End-of-life notice: American Legal Ethics Library
As of March 1, 2013, the Legal Information Institute is no longer maintaining the information in the American Legal Ethics Library. It is no longer possible for us to maintain it at a level of completeness and accuracy given its staffing needs. It is very possible that we will revive it at a future time. At this point, it is in need of a complete technological renovation and reworking of the "correspondent firm" model which successfully sustained it for many years.
Many people have contributed time and effort to the project over the years, and we would like to thank them. In particular, Roger Cramton and Peter Martin not only conceived ALEL but gave much of their own labor to it. We are also grateful to Brad Wendel for his editorial contributions, to Brian Toohey and all at Jones Day for their efforts, and to all of our correspondents and contributors. Thank you.
We regret any inconvenience.
Some portions of the collection may already be severely out of date, so please be cautious in your use of this material.
Florida Legal Ethics
1.3:100 Comparative Analysis of Florida Rule
The Florida Rule is identical to MR 1.3.
DR 6-101(A)(3) prohibits a lawyer from neglecting a legal matter entrusted to him. DR 7-101(A)(1) prohibits a lawyer from intentionally failing to seek the lawful objectives of the client through reasonably available means.
1.3:200 Diligence and "Zeal"
"Failing to represent one's client zealously, failing to communicate effectively with one's client, and failing to provide competent representation are all serious deficiencies, even when there is no evidence of intentional misrepresentation or fraud." Florida Bar v. Roberts, 689 So. 2d 1049, 1051 (Fla. 1997). In Florida Bar v. Maier, 784 So. 2d 411 (Fla 2001), a lawyer with a history of previous discipline was suspended for 60 days for failing to act diligently in pursuing her client's application for alien labor certification, failing to keep the client reasonably informed and failing to timely respond to Bar inquiries.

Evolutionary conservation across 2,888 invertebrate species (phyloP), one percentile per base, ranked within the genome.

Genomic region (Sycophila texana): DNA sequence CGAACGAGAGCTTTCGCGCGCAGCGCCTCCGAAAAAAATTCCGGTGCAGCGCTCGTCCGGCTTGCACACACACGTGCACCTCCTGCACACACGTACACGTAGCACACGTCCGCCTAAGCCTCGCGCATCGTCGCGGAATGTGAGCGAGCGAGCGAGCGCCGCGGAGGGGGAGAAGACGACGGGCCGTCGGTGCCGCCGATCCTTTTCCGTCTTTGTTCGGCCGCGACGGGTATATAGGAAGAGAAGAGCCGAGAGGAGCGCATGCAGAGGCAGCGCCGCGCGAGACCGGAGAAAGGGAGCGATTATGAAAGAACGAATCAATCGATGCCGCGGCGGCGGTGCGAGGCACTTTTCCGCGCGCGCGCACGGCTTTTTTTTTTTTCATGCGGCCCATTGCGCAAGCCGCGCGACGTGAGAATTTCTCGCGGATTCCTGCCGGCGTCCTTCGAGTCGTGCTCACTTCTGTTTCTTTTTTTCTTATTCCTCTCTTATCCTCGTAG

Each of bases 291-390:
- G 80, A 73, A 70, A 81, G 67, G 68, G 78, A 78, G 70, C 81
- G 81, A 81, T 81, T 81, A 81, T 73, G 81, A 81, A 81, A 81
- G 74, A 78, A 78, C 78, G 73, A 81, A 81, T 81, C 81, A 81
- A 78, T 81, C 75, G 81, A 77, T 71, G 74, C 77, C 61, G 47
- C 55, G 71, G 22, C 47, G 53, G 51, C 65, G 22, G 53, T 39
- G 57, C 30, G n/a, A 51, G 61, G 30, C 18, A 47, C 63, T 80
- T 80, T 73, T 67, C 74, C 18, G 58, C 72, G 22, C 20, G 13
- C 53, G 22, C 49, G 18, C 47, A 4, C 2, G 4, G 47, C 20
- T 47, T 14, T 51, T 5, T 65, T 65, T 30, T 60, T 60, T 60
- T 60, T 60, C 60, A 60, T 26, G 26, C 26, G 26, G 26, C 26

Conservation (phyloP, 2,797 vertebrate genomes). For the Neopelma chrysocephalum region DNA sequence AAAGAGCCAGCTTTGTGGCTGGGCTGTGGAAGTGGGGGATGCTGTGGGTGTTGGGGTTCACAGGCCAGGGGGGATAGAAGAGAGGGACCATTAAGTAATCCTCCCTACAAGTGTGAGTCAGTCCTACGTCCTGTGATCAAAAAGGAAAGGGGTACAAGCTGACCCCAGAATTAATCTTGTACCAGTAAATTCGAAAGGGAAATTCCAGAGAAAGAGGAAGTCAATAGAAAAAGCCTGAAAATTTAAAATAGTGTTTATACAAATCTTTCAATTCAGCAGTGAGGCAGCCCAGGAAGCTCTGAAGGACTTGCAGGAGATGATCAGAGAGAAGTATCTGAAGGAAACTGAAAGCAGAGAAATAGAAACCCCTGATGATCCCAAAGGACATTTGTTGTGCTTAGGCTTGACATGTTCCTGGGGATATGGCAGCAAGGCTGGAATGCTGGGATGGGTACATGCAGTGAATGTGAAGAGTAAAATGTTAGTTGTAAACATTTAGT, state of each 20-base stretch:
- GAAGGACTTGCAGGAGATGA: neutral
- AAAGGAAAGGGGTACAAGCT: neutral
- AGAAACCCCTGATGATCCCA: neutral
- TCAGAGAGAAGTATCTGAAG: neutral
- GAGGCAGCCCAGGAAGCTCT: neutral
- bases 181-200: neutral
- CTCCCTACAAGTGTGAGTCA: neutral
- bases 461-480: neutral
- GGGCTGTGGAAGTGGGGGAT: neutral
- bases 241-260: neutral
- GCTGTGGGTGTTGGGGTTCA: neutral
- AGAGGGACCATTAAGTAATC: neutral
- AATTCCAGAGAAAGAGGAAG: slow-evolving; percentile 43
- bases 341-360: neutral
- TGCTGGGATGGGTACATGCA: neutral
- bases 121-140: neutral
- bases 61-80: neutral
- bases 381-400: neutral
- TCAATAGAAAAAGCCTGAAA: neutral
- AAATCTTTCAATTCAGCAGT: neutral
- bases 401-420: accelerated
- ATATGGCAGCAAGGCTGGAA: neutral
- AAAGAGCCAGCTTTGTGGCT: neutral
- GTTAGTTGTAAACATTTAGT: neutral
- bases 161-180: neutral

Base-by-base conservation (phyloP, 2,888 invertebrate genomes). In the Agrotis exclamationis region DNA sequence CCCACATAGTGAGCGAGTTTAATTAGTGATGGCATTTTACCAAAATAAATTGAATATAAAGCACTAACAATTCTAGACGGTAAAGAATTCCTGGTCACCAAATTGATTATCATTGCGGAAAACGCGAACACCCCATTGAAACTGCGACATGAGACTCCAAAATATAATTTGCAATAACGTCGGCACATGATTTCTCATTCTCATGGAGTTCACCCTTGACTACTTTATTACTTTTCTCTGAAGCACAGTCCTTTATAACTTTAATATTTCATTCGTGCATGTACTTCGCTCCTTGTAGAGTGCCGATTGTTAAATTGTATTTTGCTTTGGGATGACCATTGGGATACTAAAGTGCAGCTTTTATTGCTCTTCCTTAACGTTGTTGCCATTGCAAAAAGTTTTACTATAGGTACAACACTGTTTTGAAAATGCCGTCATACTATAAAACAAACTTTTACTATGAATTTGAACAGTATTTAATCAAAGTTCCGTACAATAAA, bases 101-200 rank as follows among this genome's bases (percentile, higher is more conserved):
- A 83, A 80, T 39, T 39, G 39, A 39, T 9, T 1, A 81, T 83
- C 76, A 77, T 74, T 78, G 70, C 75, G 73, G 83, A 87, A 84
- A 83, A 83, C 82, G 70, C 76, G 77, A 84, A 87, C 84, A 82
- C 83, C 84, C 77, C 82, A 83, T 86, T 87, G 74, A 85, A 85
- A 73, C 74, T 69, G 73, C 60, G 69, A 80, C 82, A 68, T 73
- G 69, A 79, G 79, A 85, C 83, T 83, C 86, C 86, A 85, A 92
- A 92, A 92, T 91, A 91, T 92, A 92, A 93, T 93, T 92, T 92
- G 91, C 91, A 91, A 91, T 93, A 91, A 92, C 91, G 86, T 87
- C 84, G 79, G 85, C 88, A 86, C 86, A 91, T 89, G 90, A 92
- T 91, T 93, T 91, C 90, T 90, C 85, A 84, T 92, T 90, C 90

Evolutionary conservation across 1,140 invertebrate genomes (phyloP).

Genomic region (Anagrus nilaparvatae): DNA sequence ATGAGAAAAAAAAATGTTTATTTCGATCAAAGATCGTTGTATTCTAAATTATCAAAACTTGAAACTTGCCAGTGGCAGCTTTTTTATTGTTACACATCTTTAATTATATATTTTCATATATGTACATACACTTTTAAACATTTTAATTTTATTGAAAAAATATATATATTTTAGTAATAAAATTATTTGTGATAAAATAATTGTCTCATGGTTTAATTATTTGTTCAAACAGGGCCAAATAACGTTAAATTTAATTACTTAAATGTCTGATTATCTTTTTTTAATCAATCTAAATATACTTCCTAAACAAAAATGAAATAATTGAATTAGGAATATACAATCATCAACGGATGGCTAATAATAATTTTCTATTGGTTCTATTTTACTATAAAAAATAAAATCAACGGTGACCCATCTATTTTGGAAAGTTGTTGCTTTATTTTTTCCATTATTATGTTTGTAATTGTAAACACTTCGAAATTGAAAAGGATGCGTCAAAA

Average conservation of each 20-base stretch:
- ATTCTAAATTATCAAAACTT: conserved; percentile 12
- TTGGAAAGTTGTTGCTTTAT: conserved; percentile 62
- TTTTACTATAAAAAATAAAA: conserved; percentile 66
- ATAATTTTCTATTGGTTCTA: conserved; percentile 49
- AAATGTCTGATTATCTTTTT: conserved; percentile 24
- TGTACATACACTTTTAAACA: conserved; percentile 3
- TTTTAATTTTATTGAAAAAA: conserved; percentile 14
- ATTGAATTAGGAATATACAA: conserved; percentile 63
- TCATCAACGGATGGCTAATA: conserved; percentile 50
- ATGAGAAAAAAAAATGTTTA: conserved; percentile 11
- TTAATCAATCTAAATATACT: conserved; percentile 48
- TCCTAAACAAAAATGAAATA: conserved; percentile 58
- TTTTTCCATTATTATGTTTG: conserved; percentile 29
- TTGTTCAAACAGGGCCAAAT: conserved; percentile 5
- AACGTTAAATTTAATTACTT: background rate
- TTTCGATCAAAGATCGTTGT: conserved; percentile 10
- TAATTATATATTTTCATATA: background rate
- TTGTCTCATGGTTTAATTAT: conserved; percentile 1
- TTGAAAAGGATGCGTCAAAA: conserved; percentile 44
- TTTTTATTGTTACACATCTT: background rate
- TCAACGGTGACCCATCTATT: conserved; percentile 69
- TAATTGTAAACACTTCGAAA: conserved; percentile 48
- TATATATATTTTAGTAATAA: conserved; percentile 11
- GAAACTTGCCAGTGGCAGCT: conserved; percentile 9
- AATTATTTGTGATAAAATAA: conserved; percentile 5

FL Rule 4-1.3 does not required a lawyer to file suit, on behalf of a litigation client who has disappeared, to toll the statute of limitations if the client's unavailability is not caused by the lawyer's neglect or inaction and (1) the lawyer believes that there is no reasonable chance that the client will return; or (2) the client's unavailability is a breach of the attorney-client employment agreement (such as a requirement that the client promptly notify the lawyer of any change of address). FL Eth. Op. 72-36 (Reconsideration) (July 1, 1987). The committee noted, "[h]owever, even in these situations it would not be unethical for the attorney to file suit in order to toll the statute of limitations." Id.
"Prompt and competent attention to legal matters is a paramount duty of the legal profession, and every legal matter, no matter how small, deserves the diligence and proficiency the public expects from a Florida lawyer." Florida Bar v. Morse, 784 So. 2d 414 (Fla. 2001). In Morse, the lawyer was suspended for knowingly failing to perform services for a client. FL Standards for Imposing Lawyer Sanctions 4.43 says that public reprimand is appropriate when a lawyer negligently fails to act diligently. 4.43 says that suspension is appropriate when such failure is knowing rather than merely negligent. The court found the client's repeated contact with the lawyer and his repeated assurances that the matter would be resolved showed knowing neglect, not mere negligence.